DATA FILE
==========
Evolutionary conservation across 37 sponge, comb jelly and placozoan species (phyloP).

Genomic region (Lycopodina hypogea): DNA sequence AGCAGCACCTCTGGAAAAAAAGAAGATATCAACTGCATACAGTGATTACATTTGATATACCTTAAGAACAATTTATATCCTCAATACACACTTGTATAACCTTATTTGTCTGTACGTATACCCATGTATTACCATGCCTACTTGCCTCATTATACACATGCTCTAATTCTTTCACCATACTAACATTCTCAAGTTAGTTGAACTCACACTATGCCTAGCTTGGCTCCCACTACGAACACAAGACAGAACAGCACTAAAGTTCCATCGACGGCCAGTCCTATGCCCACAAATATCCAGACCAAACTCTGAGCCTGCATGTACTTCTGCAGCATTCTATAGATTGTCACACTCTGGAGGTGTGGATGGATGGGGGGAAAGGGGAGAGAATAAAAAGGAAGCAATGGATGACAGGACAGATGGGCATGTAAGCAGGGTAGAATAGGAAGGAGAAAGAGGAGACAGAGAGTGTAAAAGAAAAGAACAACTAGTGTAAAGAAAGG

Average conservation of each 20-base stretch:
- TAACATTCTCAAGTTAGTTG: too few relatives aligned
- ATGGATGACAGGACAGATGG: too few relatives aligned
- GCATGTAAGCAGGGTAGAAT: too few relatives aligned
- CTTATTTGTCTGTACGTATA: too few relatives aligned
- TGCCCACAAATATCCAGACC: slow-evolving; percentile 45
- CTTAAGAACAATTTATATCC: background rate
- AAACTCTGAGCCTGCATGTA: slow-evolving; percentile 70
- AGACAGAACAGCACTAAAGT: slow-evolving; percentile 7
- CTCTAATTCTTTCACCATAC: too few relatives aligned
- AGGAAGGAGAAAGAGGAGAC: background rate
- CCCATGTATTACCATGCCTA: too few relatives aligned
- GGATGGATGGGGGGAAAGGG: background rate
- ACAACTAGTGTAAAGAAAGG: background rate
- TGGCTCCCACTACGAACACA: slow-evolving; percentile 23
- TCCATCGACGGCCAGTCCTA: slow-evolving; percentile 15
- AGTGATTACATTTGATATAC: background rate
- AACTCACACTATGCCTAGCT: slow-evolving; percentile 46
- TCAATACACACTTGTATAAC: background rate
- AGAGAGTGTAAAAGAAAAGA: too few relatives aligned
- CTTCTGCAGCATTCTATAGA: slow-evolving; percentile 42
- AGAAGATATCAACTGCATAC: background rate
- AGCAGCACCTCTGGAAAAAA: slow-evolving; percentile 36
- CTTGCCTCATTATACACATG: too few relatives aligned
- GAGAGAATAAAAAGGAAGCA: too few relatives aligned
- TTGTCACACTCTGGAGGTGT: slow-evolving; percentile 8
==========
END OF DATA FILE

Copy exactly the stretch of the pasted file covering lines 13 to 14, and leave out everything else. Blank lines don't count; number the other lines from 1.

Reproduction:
- AGGAAGGAGAAAGAGGAGAC: background rate
- CCCATGTATTACCATGCCTA: too few relatives aligned